Other procedures may be used to ensure precise placement of the electrode, including electrical recording and injection of a contrast dye into the spinal fluid. The electrical recording can cause some minor odd sensations, but is harmless.
The electrode is connected by a wire to an implanted pulse generator. This wire is placed under the scalp and skin. A small incision is made in the area of the collarbone, and the pulse generator is placed there. This portion of the procedure is performed under general anesthesia.
A variety of medical tests are needed before the day of surgery to properly locate the target (GPi, thalamus, or STN), and fit the frame. These may include CT scans, MRI, and injection of dyes into the spinal fluid or ventricles of the brain. The frame is attached to the head on the day of surgery, which may be somewhat painful, although the pain is lessened by local anesthetic. A mild sedative is given to ease anxiety.
Implantation of the electrodes, wire, and pulse generator is a lengthy procedure, and the patient will require a short hospital stay afterward to recovery from the surgery. Following this, the patient will meet several times with the neurologist to adjust the stimulator settings, in order to get maximum symptomatic improvement. The batteries in the pulse generator must be replaced every three to five years. This is done with a small incision as an outpatient procedure.
The patient's medications are adjusted after surgery. Most PD patients will need less levodopa after surgery, especially those who receive DBS of the STN.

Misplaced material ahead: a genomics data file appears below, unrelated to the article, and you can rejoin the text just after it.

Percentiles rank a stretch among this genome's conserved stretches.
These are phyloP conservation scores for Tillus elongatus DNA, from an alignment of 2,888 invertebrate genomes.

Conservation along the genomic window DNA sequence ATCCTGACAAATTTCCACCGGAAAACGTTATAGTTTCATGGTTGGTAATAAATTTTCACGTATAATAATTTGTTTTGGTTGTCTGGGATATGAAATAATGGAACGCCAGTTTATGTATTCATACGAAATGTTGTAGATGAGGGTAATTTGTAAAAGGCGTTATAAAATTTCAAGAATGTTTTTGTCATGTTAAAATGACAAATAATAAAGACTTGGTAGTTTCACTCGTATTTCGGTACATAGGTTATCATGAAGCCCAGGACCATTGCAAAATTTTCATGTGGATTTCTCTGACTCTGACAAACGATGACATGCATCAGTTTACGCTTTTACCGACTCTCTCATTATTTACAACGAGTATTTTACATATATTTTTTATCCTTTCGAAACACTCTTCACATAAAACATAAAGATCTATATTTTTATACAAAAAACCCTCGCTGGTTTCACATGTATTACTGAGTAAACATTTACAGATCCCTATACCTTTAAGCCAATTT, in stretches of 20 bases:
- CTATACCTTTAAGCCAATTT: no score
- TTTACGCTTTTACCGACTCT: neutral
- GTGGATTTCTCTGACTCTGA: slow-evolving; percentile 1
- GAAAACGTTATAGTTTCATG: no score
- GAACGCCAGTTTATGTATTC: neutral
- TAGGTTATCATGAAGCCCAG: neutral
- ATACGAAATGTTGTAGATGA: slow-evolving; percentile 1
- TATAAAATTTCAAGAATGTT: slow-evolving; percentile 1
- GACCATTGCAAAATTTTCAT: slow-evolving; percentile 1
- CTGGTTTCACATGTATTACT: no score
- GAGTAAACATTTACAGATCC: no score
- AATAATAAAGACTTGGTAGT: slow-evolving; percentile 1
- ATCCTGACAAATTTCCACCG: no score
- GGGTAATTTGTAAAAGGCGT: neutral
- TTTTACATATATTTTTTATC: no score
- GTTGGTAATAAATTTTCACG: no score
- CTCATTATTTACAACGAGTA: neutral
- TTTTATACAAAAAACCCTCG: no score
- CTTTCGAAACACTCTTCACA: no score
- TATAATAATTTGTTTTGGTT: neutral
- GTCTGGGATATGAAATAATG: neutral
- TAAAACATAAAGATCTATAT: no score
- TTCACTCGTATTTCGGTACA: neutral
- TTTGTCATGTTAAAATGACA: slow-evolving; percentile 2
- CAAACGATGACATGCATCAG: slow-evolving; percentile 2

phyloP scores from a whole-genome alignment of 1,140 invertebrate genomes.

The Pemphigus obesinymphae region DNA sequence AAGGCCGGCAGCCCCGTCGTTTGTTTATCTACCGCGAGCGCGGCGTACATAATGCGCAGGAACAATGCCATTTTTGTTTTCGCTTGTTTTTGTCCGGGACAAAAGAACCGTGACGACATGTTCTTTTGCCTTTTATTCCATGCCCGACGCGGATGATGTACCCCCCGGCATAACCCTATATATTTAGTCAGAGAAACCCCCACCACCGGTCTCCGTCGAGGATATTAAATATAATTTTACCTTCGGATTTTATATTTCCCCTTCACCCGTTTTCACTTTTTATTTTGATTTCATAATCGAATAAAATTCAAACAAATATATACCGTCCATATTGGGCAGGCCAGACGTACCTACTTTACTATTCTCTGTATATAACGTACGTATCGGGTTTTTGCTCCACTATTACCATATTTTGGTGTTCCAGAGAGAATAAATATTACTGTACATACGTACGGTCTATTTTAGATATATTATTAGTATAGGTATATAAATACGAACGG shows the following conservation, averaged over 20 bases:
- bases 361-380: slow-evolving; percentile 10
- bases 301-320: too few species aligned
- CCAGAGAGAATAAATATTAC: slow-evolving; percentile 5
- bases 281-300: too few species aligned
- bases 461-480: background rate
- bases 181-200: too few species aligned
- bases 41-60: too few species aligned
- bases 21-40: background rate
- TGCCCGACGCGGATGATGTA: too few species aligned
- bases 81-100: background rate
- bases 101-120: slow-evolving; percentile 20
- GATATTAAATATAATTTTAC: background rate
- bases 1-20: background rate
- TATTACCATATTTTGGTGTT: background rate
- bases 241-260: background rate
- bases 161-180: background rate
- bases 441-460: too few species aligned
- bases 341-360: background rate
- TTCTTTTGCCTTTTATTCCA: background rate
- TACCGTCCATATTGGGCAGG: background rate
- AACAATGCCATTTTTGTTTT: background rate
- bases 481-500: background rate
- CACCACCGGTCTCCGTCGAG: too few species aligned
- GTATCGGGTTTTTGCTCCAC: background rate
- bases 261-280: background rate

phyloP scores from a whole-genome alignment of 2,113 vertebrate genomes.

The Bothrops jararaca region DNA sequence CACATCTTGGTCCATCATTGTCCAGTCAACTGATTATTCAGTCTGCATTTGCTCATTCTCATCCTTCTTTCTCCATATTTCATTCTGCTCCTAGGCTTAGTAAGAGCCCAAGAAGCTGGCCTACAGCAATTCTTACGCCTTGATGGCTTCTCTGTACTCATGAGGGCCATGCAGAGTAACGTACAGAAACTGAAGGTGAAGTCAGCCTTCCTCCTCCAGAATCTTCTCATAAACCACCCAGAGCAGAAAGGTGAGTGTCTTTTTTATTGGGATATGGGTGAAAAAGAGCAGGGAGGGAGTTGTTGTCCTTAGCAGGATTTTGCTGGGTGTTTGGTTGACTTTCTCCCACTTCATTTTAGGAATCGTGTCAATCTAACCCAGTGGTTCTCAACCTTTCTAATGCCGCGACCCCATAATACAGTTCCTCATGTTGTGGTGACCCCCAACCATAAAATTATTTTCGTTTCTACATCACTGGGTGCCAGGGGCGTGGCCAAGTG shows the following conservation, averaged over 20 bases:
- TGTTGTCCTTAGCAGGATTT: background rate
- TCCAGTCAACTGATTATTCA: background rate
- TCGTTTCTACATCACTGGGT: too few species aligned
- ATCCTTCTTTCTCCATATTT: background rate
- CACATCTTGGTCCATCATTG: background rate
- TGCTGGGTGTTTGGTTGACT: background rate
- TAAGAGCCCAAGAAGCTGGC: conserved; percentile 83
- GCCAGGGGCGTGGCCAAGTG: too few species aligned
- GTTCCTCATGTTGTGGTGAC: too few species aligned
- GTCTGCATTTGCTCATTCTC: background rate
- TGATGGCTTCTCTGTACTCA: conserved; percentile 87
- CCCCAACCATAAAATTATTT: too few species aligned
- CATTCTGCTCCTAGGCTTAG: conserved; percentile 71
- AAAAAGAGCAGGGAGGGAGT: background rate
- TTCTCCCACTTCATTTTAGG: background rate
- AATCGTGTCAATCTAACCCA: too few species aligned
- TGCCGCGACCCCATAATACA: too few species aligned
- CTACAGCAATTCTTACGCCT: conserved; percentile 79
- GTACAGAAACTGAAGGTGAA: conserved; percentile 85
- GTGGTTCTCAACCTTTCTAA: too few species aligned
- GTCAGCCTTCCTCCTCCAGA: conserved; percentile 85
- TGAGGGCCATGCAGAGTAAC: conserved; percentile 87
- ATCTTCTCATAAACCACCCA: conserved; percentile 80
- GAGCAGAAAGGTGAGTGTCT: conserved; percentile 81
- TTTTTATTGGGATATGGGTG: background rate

Risks from DBS include the surgical risks or hemorrhage and infection, as well as the risks of general anesthesia. Patients who are cognitively impaired may become more so after surgery. Electrodes can be placed too close to other brain regions, which can lead to visual defects, speech problems, and other complications. If these occur, they may be partially reduced by adjusting the stimulation settings. DBS leaves significant hardware in place under the skin, which can malfunction or break, requiring removal or replacement.
Deep brain stimulation improves the movement symptoms of PD by 25–75%, depending on how carefully the electrodes are placed in the optimal target area, and how effectively the settings can be adjusted. These improvements are seen most while off levodopa; DBS does little to improve the best response to levodopa treatment. DBS does allow a reduction in levodopa dose, which usually reduces dyskinesias by 50% or more. This is especially true for DBS of the STN; DBS of the GPi may lead to a smaller reduction. Levodopa dose will likely be reduced, leading to a significant reduction in dyskinesias.
DBS in essential tremor may reduce tremor in the side opposite the electrode by up to 80%.